The Efficacy And Safety Of Saxagliptin When Added To Metformin Therapy Article Review
The current practice in pharmacologic therapy for diabetes mellitus type 2 involves the use of one drug. Metformin is the most commonly used first-line agent in managing type 2 diabetes. Metformin therapy is often prescribed alongside exercise and diet therapy (DeFronzo, et al., 2009). The drug works by reducing the production of glucose by the liver cells. In addition, the drug functions by improving the sensitivity of insulin. One of the challenges currently facing the use of metformin monotherapy is that the drug’s efficacy to manage diabetes has been found to decrease with the increase in resistance. Apart from metformin, saxagliptin is also used in managing diabetes mellitus type 2. The mechanism by which the drug functions is complementary to the functioning of metformin. Consequently, findings from current studies suggest that prescribing the two drugs together is more effective in managing diabetes type 2.
The proposed intervention involves prescribing metformin in combination with saxagliptin for patients who fulfil certain conditions: no history of alcohol or drug abuse, no cardiovascular event within six months before the prescription, and other specified conditions. This intervention is not commonly used in the current practice. Even though the use of saxagliptin monotherapy for glycemic control in people with diabetes mellitus type 2 is a common practice especially where patients cannot tolerate metformin, the therapy involving the combination of metformin with saxagliptin is not commonly used. Therefore, the new aspect of saxagliptin brings a new method of pharmacotherapy for diabetes mellitus type 2. The therapy proposed by the new study is new in the sense that it involves the use of both metformin and saxagliptin in managing diabetes type 2. This new method is likely to improve the treatment of diabetes type 2 in the sense that it is will show improvement in glycemic indicators when prescribed to patients with inadequately-controlled type 2 diabetes with metformin monotherapy. It will help improve pharmacologic therapy for diabetes among patients whose ability to tolerate metformin has gone down or have inadequate glycemic control despite being on metformin monotherapy.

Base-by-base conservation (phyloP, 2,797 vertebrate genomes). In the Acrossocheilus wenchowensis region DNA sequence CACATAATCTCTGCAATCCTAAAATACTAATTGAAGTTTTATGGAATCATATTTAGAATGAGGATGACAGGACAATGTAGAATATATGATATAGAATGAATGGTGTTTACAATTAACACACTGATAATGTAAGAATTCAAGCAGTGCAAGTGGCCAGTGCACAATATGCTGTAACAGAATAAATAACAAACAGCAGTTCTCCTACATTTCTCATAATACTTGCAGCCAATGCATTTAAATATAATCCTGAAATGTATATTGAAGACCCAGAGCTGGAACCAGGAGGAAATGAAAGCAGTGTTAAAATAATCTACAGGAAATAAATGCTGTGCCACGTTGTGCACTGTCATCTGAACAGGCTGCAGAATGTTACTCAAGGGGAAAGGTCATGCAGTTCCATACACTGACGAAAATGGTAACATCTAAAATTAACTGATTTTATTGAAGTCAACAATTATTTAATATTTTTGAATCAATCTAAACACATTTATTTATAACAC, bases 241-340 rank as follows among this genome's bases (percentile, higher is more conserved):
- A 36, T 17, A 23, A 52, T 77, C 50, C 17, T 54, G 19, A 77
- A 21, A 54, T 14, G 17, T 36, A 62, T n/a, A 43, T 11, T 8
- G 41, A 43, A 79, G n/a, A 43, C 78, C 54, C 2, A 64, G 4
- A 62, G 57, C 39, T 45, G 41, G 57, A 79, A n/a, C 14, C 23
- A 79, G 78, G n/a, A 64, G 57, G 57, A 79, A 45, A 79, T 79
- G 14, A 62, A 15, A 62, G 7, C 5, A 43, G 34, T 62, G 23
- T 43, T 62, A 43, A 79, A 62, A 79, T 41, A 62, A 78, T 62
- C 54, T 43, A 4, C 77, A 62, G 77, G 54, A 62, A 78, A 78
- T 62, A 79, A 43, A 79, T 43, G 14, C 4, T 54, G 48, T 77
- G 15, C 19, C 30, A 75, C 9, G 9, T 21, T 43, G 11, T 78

The study by DeFronzo and colleagues confirmed that this practice would be effective in improving diabetes therapy. This study was a randomized and double-blind. Furthermore, the study was placebo-controlled. A total of 743 patients, both men and women took part in the study. All the patients had diabetes type 2 diabetes and were taking stable does of metformin for not less than 8 weeks prior to screening. All the patients also had a BMI of not less than 40kg/m2. All the patients also had a C-peptide concentration of not less than 1.0ng/ml. Patients who had symptoms of poorly-controlled diabetes, a history of any other anti-hyperglycemic medication or insulin use 8 weeks prior to the commencement of the study, and a history of diabetic ketoacidosis were excluded from the study. Furthermore, patients were excluded from the study if they had a history of alcohol or drug abuse within the previous year. Patients with active liver disease, abnormality in hepatic, endocrine, and renal functioning were also excluded from the study.